Wednesday, December 9, 2015

Food security and agricultural sustainability should be election issues

By 2020, says the National Statistical Coordination Board, our population will probably hit 110 million, with about 67.5% belonging to the working class, and we will be mostly middle-aged people. Obviously, you need to feed these humongous number. How do we do that?

Importation, says the dumb witted among us. The answer really is the development of our agricultural sector. And the sad thing is---global warming is threatening agri production.

El Nino, which is a sign of the worsening heating up of our planet, is now upon us, earlier than usual. This freak natural phenomenon wreak havoc efforts by our farmers to increase their yields. Imagine if this dry spell gets worse and prolongs its stay in the Philippines? We need to be ready and prepared.

There are three important crops which we need to be self-sufficient: rice, corn and sugar. Unfortunately, we still import rice, inspite of us, having a rice institute which comes up with studies and researches about the breeding of rice and distributes that knowledge around the world. Government says, we will hopefully be self-sufficient in rice very soon.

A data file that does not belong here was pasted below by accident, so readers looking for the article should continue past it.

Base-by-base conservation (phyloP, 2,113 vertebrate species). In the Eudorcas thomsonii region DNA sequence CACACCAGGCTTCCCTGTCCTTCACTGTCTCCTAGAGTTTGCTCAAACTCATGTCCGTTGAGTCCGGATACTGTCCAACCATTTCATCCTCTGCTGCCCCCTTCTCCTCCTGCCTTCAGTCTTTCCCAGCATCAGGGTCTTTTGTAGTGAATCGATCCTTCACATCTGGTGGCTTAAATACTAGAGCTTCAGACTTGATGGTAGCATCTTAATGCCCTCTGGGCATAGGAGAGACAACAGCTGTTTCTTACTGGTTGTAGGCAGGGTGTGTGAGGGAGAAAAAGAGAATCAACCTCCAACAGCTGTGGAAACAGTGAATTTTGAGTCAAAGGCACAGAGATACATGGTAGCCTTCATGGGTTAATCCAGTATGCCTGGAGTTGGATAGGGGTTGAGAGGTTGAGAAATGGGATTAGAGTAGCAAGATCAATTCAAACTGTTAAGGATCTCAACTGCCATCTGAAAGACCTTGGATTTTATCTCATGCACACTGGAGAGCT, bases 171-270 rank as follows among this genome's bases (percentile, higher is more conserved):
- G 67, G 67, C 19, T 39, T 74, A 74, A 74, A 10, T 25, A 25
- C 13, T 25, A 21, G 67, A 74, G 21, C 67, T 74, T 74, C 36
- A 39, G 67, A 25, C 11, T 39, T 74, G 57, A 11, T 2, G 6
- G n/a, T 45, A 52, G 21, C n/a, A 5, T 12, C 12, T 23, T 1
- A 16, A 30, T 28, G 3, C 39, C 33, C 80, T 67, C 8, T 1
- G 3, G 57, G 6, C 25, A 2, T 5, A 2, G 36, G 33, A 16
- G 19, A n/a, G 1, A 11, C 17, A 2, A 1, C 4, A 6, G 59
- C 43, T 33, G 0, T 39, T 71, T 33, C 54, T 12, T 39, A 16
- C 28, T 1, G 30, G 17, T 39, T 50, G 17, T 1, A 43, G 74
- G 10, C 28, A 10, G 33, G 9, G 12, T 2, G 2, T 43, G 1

Actually, the best answer is simply regulate rice by disallowing traders from participating in importation and let the government the sole agency allowed to import.

On our corn production, things are getting brighter by the minute, thanks to the adoption of new and modern agricultural methods in raising corn.

In a forum up North, specifically Cagayan (49% of Cagayanons are involved in agriculture) which is directly affected by El Nino phenomenon, Dr. Gabriel Romero, Monsanto Philippines Regulatory affairs head says when the Philippines adopted agricultural technology, corn production has increased. He says:

" We achieved self-sufficiency for corn in 2012 through the sustainable agricultural practices of our farmers. The adoption of these modern practices have steadily increased crop production in the country."

Romero shares farmer testimonies about better yields, almost 100% profits and long term benefits of the use of modern agri practices.

" These modern agricultural practices are a bright spot in the local industry that needs to keep shining" says Romero.

The expert says there is a need for modern methods in agri cultural practices to be able to keep up with the needs of feeding 9 billion people by 2050. The urgency of the task cannot be overly glossed.

" This means we need to find better ways of producing food and to find solutions to feeding out growing population. We need to conserve our resources and at the same time, help our farmers improve their quality of life and maintain the quality of their produce."

Well said.

Candidates for the presidency and the vice presidency better listen and make food security and sustainability one of their key if not top priority by 2016.